- Bryan Mazzola and Russell Edwards represented two individual employees of a Cooperative in New York City, in a case of discrimination before the New York State Division of Human Rights. The Complainant accused the two employees of housing discrimination based on his race/ethnicity, gender, sexual orientation and disability. After several months of investigation, the New York State Division of Human Rights issued a “No Probable Cause” determination with respect to the Complainant’s claims. Mr. Mazzola and Mr. Edwards were successfully able to show that the Complainant demonstrated consistent nuisance-like and hazardous behavior throughout the time that he lived as a tenant at the Coop, and that the individual employees never engaged in any acts of discrimination toward the Complainant.
April 2018: BRPC Successfully Defends Professional Managing Agent of Cooperative Before National Labor Relations Board
- Bryan Mazzola and Russell Edwards represented the professional managing agent of a Cooperative in lower Manhattan before the National Labor Relations Board. A former employee filed a charge against the managing agent and alleged that after he submitted a grievance to his union, the managing agent terminated his employment. Ultimately, Mr. Mazzola and Mr. Edwards successfully demonstrated that there were legitimate reasons for the former employee’s termination, which eliminated his claim of retaliation for engaging in a protected concerted activity, and led to the National Labor Relations Board’s dismissal of his charge.
April 19, 2018: BRPC Successfully Defends Dismissal at Appellate Division
- Bryan Mazzola and Brett Carrick recently obtained a unanimous ruling from the New York Supreme Court, Appellate Division, First Department, affirming the lower court’s decision which dismissed an Article 78 proceeding filed by a cooperative shareholder and her husband. The Appellate Division found that the dismissal of a petition which sought to compel the Coop’s board to issue a key to the building from a garage entrance, even though the shareholder and her husband, did not have a car or utilize the garage. In the decision, the Appellate Division found that the Court properly dismissed the petition because the Coop’s decision was in accordance with the Coop’s long-standing policy of withholding garage key from shareholders who do not utilize the garage and the Coop’s determination was protected by the business judgment rule.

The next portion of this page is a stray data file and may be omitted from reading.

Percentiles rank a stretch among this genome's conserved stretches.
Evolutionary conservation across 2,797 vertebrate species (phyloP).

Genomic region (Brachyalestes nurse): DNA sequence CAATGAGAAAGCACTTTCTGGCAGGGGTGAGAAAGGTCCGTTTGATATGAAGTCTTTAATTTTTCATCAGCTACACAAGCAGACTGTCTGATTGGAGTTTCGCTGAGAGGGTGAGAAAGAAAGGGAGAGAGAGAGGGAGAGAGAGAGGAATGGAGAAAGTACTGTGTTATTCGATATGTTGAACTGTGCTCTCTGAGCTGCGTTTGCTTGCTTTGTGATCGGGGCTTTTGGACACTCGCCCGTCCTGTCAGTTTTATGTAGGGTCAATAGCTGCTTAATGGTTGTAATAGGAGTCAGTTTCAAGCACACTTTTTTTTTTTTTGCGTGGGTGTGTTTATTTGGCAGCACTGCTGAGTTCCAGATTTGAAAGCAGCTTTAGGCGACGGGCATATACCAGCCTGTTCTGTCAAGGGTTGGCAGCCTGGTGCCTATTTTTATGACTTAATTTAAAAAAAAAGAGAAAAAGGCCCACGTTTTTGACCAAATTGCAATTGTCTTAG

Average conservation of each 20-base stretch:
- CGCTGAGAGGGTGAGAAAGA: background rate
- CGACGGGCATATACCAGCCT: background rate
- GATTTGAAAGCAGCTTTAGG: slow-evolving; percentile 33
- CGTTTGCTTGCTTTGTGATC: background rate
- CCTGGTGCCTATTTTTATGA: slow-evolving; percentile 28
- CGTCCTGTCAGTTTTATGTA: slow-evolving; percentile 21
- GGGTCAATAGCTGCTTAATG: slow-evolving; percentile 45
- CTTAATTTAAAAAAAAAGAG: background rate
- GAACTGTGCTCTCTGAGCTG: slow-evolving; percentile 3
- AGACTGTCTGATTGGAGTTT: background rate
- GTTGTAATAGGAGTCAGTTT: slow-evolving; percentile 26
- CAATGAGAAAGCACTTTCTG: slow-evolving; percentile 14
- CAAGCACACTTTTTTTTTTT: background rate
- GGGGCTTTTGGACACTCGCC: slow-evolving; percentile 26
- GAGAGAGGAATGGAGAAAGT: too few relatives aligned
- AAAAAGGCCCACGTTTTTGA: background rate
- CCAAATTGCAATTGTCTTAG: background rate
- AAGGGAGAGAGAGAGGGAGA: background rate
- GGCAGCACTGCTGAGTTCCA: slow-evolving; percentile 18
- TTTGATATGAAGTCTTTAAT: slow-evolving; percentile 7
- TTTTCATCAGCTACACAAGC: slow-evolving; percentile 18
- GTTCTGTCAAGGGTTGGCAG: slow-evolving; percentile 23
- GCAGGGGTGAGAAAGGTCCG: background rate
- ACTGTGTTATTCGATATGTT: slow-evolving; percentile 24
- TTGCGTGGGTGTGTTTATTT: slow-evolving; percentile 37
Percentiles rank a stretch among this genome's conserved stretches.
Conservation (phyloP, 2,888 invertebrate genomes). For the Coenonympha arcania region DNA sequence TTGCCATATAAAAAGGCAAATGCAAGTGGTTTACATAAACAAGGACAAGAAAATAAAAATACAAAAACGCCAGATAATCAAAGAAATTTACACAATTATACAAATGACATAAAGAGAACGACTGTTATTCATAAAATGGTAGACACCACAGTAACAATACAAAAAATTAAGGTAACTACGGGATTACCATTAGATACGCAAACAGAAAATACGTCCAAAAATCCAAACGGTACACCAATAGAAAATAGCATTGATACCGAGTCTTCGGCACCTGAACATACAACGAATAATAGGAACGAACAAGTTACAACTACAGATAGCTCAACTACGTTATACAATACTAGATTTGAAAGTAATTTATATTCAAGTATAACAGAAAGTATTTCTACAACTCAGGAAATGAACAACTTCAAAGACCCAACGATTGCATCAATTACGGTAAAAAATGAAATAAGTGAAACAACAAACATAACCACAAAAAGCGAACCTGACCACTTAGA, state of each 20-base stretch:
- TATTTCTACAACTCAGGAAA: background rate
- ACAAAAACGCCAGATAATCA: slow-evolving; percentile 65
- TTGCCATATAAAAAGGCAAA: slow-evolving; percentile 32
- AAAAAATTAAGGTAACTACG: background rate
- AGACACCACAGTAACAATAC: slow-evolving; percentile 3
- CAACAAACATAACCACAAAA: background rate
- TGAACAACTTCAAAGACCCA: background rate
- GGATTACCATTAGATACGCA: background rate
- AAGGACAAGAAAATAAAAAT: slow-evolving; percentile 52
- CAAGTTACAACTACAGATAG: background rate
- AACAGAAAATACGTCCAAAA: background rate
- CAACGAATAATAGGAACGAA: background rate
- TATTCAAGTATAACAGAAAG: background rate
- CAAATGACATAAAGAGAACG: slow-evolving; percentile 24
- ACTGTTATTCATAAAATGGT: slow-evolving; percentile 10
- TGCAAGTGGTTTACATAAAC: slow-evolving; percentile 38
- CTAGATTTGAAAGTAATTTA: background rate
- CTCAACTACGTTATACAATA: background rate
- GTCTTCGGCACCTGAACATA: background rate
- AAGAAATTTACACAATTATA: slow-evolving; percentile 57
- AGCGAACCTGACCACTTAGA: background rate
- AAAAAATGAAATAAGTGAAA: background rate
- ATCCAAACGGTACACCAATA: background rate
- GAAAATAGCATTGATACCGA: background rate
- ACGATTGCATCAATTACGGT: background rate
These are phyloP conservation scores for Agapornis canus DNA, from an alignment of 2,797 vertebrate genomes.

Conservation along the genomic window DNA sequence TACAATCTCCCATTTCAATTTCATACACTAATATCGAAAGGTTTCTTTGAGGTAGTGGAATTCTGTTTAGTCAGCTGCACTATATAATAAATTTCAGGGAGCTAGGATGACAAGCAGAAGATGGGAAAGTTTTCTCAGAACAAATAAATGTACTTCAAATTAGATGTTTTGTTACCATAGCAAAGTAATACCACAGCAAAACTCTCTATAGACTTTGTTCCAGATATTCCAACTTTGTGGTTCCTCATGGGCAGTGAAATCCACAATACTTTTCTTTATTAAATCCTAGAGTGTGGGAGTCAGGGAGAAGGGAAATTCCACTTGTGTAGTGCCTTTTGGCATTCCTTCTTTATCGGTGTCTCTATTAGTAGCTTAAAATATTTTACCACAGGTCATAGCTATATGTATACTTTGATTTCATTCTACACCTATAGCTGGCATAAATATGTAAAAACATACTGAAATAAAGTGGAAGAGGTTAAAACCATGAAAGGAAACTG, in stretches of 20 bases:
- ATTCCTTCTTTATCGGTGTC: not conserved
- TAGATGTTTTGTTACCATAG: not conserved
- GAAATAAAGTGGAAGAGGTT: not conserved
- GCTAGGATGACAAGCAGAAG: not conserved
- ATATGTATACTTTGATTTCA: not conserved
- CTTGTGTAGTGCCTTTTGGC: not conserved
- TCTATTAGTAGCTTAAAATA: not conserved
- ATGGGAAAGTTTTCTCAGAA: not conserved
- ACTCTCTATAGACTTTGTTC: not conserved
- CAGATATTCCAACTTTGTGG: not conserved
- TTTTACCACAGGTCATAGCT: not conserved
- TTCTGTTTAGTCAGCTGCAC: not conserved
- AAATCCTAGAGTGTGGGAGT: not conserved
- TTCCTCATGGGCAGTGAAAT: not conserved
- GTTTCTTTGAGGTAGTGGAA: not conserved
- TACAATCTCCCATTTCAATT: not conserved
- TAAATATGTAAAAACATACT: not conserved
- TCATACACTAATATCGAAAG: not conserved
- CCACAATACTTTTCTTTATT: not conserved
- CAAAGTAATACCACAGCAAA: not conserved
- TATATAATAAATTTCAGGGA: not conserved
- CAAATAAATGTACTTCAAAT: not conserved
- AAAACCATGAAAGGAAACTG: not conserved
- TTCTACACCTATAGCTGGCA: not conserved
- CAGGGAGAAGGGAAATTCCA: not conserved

April 2, 2018: Frank Colonnelli and Robert Menje were granted Final Summary Judgment in favor of the defense in a highly contested dispute involving a luxury condominium association, bringing closure to issues that have been disputed for the last Two Decades
- Frank Colonnelli and Robert Menje represented a condominium association, and its former president, who were sued in a four-count Complaint. Plaintiff, a unit owner, sought to invalidate an amendment to the declaration of condominium, challenge the constitutionality of Section 718.110(14), Florida Statutes, and sought damages against the Defendants for negligence and breach of fiduciary duty. These claims related to the issues of repair and replacement of the Plaintiff’s HVAC system, as well as the remediation of mold and abatement of asbestos in the Plaintiff’s condominium unit. Ultimately, Mr. Colonnelli and Mr. Menje were successful in defeating all of these claims on summary judgment and will now seek an award of attorneys’ fees and costs as the prevailing party.